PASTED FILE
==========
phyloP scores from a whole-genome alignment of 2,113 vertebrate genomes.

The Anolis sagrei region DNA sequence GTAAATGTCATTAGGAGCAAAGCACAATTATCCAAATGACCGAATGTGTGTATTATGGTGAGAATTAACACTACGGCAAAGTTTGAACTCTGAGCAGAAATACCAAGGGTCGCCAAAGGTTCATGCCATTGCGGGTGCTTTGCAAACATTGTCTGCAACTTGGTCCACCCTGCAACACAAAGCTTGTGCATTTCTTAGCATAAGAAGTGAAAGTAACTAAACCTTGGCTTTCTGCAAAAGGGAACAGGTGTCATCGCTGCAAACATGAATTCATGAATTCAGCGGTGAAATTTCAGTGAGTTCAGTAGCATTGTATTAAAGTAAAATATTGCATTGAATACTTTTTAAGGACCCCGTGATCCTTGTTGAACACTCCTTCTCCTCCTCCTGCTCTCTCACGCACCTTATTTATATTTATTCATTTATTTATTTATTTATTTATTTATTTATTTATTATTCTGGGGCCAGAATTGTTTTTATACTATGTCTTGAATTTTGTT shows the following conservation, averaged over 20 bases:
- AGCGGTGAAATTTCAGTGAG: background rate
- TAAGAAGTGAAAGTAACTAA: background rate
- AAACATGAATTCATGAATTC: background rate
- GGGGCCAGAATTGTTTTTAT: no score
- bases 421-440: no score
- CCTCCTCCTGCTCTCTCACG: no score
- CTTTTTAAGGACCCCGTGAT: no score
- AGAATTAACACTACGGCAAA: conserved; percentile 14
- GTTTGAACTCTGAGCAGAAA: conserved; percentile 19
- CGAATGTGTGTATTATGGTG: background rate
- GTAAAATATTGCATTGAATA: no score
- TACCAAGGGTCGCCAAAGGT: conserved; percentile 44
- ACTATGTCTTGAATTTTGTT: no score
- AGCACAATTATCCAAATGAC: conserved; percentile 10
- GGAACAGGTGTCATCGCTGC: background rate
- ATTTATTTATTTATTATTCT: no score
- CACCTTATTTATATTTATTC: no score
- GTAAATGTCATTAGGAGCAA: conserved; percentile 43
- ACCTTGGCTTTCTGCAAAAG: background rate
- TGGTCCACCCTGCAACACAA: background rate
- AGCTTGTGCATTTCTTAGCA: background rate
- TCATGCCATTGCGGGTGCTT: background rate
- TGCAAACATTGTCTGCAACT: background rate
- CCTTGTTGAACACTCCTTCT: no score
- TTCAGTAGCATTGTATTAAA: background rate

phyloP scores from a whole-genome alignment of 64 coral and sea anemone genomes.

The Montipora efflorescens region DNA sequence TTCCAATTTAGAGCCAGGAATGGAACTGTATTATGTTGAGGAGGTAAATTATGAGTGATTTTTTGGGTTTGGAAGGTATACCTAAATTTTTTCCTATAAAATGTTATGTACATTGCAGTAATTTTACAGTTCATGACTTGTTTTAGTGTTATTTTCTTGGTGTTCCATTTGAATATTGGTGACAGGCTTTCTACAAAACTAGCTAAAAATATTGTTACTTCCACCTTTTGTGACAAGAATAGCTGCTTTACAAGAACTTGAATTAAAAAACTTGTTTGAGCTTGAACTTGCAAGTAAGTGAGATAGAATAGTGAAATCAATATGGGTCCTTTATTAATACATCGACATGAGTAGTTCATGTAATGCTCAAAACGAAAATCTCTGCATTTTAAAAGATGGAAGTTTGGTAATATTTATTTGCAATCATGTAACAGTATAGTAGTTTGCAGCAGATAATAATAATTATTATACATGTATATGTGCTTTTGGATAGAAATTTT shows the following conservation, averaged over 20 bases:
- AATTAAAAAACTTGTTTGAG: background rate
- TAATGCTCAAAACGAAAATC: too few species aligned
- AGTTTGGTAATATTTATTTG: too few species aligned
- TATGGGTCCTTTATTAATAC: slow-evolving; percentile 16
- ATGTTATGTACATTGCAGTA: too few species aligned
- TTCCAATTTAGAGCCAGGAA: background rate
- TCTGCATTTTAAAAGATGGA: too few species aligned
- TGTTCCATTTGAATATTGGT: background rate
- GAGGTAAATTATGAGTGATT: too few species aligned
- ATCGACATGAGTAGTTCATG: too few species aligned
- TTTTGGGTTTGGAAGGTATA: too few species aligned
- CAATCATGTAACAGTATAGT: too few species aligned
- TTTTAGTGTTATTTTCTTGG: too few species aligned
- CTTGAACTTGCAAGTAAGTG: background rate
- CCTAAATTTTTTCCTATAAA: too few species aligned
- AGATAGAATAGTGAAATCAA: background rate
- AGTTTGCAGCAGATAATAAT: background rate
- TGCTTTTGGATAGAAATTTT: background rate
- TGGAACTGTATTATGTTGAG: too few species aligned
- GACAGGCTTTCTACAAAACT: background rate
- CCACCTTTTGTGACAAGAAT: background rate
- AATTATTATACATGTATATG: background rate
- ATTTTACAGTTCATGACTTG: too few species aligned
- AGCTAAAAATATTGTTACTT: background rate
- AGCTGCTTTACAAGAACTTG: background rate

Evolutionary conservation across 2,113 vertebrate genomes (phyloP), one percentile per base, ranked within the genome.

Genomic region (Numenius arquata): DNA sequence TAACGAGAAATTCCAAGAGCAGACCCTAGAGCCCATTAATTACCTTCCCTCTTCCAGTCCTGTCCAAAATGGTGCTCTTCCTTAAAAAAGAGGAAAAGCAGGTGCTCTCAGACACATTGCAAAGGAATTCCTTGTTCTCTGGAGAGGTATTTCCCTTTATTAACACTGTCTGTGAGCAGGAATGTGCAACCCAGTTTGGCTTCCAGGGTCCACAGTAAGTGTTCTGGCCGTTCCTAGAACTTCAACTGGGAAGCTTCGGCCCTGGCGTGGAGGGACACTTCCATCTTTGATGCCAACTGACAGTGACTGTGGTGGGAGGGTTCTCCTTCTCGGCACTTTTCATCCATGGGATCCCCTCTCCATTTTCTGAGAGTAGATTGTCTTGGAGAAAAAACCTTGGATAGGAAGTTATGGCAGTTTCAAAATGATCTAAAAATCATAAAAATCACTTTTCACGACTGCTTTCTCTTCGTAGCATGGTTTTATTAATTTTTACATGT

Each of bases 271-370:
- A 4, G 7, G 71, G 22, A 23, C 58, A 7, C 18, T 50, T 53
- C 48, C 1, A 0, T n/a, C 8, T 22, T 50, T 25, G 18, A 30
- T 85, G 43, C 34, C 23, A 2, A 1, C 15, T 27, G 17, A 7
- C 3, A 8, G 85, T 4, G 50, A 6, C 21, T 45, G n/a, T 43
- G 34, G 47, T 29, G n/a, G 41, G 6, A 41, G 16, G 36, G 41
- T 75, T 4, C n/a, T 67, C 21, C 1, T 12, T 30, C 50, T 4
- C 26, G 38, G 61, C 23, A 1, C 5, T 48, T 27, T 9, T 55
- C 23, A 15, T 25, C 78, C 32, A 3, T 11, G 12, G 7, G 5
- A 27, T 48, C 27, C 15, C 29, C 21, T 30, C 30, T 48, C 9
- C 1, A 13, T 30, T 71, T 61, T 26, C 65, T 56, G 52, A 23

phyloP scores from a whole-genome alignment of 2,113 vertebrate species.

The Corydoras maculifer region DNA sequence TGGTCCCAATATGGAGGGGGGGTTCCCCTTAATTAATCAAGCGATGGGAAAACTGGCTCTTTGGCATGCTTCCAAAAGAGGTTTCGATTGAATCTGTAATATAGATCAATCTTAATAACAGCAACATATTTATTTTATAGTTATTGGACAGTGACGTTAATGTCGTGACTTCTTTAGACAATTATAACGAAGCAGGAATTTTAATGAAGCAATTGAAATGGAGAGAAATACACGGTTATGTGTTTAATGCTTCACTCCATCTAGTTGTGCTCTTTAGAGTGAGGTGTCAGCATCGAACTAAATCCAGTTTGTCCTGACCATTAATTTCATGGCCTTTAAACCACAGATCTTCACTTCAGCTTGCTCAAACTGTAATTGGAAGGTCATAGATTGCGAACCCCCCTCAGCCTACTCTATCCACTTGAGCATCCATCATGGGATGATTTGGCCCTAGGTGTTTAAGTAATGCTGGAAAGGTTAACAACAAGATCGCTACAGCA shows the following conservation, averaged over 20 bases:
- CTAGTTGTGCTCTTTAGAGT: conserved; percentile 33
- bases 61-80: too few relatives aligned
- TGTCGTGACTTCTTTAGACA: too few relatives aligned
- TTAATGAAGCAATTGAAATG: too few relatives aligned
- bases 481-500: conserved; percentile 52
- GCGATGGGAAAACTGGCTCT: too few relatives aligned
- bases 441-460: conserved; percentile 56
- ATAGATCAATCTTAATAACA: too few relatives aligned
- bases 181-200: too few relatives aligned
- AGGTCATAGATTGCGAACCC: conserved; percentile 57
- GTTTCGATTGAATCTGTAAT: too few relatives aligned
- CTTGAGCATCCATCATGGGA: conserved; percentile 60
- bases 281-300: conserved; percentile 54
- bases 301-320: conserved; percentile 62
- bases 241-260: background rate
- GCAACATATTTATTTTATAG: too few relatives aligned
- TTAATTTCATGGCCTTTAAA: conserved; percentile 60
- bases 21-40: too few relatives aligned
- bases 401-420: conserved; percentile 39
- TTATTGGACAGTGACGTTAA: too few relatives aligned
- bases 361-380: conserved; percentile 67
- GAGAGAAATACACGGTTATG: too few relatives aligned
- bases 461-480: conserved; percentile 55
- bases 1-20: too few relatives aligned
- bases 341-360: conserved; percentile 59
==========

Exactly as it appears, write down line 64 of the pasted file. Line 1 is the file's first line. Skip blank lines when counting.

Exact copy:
- C 26, G 38, G 61, C 23, A 1, C 5, T 48, T 27, T 9, T 55